“The intentional killing of another person is wrong. And as governor, I will not oversee the execution of any individual.” With these words, Governor Gavin Newsom announced Wednesday the suspension of the death penalty in California, the most populous state of the US, and the one which accounts for a quarter of the total number of death row inmates in the United States.
As a result, the ticking clock has been stopped for 737 prisoners waiting to be executed in San Quentin prison, on the shore of San Francisco Bay. California became the 21st state to abolish or suspend the death penalty, in a country where a majority of the public still favors capital punishment. This is the latest chapter in the history of a highly contested issue, which has had a central place for decades in the American political and cultural debate.
Justifying his moratorium on executions, Newsom mentioned class discrimination, and especially racial discrimination, which are systemic facts in the bloated American judiciary and prison system. This system, the governor said, has historically “discriminated against defendants who are mentally ill, black and brown, or can’t afford expensive legal representation.”
“Our death penalty system has been—by any measure—a failure,” Newsom added, one which has sometimes led to the execution of innocent people. Overall, six out of 10 inmates on death row in America are from minority groups, and capital punishment is still applied with greater enthusiasm and efficiency in the former slaveholder states of the South.
Discrimination is only one of the issues to consider with regard to this unresolved ethical and social dilemma, with a tortuous legal history. Beside the fact that it is a moral wrong, Newsom also mentioned the high cost of maintaining the execution apparatus as a whole (estimated at around $4 billion today).
In America, the death penalty, although deeply rooted in the country’s retributive and punitive culture, was temporarily suspended by an extraordinary ruling of the Supreme Court in 1972. A few years later, in 1978, it was reinstated, and the executions resumed, although much slowed in practice by the long process of exhausting all legal appeals.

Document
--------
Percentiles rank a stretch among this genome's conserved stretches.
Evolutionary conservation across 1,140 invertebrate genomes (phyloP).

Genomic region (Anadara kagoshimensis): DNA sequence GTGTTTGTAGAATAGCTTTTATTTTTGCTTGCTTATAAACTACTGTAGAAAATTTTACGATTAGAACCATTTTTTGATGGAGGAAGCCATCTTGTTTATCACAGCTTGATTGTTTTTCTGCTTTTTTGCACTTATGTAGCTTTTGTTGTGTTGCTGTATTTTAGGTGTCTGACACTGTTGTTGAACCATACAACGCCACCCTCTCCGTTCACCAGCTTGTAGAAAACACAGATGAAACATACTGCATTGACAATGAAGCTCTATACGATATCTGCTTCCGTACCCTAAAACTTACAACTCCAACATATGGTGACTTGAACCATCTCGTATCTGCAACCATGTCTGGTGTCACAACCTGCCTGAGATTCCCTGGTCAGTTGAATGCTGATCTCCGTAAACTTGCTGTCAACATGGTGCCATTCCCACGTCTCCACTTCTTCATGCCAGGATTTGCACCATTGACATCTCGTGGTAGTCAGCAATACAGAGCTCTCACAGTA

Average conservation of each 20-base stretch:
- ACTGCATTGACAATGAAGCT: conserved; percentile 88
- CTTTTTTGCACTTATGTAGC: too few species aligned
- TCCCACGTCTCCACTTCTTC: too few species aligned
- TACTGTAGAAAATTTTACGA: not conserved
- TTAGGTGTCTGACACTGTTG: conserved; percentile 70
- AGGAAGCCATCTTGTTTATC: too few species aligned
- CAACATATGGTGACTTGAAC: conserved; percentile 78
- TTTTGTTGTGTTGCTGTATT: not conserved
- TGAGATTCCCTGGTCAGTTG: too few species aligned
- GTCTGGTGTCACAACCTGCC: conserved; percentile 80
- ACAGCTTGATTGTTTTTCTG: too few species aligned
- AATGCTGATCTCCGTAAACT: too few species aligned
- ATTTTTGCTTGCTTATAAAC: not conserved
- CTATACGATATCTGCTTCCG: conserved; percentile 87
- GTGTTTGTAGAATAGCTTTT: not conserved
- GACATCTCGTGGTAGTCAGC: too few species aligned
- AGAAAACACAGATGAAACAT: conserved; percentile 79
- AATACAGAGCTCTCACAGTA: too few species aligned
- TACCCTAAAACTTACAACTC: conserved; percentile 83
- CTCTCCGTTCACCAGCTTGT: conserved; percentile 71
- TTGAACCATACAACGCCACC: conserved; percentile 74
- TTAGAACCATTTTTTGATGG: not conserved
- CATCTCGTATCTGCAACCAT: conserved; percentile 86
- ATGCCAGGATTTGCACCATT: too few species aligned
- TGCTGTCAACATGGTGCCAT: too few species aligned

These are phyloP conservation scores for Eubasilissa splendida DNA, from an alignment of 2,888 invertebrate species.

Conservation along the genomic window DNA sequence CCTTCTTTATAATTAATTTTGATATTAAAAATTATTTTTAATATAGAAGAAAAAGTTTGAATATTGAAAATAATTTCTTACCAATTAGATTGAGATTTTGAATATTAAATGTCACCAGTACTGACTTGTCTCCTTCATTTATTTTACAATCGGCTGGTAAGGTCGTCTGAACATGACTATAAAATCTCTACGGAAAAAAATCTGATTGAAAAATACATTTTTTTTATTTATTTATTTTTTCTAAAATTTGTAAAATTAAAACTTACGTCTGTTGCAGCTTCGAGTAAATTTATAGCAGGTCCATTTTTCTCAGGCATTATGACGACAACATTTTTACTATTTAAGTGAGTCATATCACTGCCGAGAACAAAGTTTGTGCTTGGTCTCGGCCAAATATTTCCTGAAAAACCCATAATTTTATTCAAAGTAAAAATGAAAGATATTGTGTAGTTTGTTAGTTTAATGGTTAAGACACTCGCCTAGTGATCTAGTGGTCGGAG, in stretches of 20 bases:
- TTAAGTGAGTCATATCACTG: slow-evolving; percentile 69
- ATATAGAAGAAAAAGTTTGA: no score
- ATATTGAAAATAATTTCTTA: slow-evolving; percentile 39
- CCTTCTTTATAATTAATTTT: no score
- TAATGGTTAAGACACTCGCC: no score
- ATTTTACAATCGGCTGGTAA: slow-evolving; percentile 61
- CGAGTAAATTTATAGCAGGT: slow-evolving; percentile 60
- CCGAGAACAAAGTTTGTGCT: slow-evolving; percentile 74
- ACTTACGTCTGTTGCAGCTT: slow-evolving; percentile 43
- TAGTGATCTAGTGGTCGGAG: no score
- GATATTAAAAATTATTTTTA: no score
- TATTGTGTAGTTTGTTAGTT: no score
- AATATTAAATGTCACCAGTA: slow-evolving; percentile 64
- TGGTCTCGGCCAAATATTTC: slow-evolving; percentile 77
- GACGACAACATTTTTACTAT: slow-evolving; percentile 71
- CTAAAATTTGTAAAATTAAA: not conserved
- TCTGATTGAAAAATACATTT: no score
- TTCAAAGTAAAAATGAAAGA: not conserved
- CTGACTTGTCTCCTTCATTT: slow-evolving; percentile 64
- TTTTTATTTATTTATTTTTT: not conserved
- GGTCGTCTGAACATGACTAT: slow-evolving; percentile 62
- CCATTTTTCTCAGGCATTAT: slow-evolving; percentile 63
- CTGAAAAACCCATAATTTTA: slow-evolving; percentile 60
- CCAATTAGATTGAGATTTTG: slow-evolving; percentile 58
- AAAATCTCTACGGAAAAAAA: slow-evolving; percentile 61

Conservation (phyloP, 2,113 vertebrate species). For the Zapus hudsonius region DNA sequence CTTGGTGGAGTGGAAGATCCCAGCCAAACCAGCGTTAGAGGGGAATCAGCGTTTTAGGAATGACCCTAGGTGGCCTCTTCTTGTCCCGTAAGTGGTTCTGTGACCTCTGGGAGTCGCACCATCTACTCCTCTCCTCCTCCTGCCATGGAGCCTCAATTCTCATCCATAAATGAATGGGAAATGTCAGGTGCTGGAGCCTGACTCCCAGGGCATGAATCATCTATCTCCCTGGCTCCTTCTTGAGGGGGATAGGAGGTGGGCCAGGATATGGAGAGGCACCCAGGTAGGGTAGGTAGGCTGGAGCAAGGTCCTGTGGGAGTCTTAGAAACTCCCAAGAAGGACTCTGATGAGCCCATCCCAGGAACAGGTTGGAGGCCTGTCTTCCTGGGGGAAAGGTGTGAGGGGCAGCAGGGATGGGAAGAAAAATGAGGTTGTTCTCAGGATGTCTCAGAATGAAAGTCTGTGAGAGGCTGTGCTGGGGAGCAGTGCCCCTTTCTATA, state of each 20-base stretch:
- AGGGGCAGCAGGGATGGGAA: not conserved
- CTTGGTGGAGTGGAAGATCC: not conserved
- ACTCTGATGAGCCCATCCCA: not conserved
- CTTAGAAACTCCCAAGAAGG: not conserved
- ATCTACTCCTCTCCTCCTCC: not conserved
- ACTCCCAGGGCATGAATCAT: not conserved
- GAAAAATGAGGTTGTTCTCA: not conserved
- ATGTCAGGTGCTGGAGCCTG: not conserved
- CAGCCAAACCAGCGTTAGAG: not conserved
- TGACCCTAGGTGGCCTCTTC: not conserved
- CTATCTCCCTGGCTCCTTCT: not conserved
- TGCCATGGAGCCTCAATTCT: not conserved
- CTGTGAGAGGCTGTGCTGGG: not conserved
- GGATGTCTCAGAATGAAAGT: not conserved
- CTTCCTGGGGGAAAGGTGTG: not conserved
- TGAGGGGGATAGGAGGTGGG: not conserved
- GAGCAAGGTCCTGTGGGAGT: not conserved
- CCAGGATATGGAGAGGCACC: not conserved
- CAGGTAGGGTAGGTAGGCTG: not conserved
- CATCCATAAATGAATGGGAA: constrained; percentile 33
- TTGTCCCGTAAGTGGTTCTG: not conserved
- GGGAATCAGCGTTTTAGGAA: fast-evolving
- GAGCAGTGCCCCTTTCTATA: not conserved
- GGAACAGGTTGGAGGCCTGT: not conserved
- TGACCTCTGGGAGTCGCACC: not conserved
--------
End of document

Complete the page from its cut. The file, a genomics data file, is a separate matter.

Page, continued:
The last executions in California date back to 2006, during Arnold Schwarzenegger’s administration. Later on, the administration of capital punishment was effectively blocked by a series of lawsuits about the cruelty of the lethal injection method, the latest method of execution after the electric chair and the gas chamber, which involves the successive administration of three drugs (one anesthetic, one paralytic and one lethal).
Since 1977, 13 people have been executed in California, while 119 prisoners died on death row (26 of them by suicide). Other states have also enacted similar moratoriums (the last was Illinois in 2006), but California’s is by far the most important—even though the latest ballot proposal that attempted to abolish the death penalty in the state, put to a vote in 2016, was rejected 53% to 46%.
Newsom’s decision also marks the latest chapter of the increasingly open conflict between California and Washington, where nationalist populism still rules. An angry tweet from President Donald Trump was not long in coming: “Friends and families of the always forgotten VICTIMS are not thrilled, and neither am I!”
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